Chicot the Jester HTML version

Chapter 6
After this scene, beginning in tragedy and ending in comedy, the king, still angry, went
to his room, followed by Chicot, who asked for his supper.
"I am not hungry," said the king.
"It is possible, but I am."
The king did not seem to hear. He unclasped his cloak, took off his cap, and, advancing
to the passage which led to St. Luc's room, said to Chicot, "Wait here for me till I return."
"Oh! do not be in a hurry," said Chicot. No sooner was the king gone, than Chicot
opened the door and called "Hola!"
A valet came. "The king has changed his mind," said Chicot, "he wishes a good supper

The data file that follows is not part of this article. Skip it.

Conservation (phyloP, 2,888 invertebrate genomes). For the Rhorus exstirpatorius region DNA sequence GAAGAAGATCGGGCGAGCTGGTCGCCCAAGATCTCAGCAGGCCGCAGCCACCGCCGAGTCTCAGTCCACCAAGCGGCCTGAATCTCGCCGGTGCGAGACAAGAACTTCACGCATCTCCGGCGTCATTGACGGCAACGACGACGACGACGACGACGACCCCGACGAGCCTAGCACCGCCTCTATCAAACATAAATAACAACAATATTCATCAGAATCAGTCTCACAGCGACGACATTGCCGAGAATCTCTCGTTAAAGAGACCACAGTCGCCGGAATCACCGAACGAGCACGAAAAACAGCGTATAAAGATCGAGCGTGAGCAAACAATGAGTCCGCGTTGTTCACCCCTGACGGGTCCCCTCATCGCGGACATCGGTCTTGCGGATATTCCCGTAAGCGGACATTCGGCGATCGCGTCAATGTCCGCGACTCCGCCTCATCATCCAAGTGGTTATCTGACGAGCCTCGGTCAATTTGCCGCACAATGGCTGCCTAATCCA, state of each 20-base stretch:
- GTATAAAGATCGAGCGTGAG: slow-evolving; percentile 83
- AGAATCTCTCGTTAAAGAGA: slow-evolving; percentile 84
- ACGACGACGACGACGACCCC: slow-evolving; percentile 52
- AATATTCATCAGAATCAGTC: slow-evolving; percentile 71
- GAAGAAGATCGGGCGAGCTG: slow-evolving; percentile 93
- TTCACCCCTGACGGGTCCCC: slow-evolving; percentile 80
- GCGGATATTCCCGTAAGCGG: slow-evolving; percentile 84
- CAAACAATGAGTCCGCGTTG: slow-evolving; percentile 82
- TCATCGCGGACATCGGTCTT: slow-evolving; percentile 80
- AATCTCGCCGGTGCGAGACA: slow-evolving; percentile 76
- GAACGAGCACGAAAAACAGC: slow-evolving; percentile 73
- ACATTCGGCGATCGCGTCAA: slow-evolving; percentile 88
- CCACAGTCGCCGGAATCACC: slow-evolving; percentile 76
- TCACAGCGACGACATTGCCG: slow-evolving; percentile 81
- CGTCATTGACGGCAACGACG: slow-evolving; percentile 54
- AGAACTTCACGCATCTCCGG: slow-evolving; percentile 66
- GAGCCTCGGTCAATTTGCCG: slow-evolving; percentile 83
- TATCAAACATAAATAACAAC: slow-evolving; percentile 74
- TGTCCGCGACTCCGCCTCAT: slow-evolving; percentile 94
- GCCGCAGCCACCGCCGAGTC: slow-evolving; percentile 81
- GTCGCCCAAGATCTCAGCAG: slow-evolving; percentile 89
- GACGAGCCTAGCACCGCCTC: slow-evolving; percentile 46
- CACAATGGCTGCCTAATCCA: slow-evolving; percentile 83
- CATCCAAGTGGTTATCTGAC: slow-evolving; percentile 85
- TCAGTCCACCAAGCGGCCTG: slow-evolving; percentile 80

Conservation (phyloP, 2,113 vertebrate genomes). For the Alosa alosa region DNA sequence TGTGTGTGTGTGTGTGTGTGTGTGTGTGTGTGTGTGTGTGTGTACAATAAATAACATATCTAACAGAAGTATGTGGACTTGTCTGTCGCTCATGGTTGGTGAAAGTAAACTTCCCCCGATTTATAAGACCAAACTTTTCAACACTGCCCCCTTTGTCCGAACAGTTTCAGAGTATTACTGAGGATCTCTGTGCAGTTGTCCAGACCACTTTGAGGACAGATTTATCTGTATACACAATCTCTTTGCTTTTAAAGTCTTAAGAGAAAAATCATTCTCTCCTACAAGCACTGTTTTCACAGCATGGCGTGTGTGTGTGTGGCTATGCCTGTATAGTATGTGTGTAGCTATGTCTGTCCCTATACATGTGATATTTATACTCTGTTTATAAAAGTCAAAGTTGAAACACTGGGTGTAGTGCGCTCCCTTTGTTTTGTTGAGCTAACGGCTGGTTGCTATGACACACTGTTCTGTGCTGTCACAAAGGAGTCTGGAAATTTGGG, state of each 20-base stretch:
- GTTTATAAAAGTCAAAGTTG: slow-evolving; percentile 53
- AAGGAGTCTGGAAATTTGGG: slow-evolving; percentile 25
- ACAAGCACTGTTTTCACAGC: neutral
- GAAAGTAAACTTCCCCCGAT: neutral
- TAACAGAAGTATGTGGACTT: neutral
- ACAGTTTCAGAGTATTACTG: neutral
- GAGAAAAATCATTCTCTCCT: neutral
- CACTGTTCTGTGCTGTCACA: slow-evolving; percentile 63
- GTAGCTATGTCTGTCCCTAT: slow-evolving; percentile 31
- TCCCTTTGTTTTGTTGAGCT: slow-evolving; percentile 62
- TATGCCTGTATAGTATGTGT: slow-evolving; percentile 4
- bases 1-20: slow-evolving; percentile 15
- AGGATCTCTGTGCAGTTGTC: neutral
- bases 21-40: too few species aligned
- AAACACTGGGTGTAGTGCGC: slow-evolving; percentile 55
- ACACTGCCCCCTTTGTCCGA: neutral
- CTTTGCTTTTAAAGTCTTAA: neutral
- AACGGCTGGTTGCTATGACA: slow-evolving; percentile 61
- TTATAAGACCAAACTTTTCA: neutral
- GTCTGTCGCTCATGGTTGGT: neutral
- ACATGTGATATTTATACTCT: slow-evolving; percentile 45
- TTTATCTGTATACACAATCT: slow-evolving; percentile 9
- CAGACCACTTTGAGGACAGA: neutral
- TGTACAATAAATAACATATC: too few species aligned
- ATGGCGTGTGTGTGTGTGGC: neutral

here for himself and St. Luc, above all, plenty of wine, and despatch."
The valet went to execute the orders, which he believed to be the king's. Henri
meanwhile had passed into St. Luc's room. He found him in bed, having prayers read to
him by an old servant who had followed him to the Louvre, and shared his captivity. In a
corner, on an armchair, his head buried in his hands, slept the page.
"Who is that young man?" asked the king.
"Did not your majesty authorize me to send for a page."
"Yes, doubtless."
"Well, I have profited by it."
"Does your majesty repent of having allowed me this little indulgence?"
"No, no, on the contrary, amuse yourself, my son. How are you?"
"Sire, I have a fever."
"Really, your face is red; let me feel your pulse, I am half a doctor."
St. Luc held out his hand with visible ill-humor.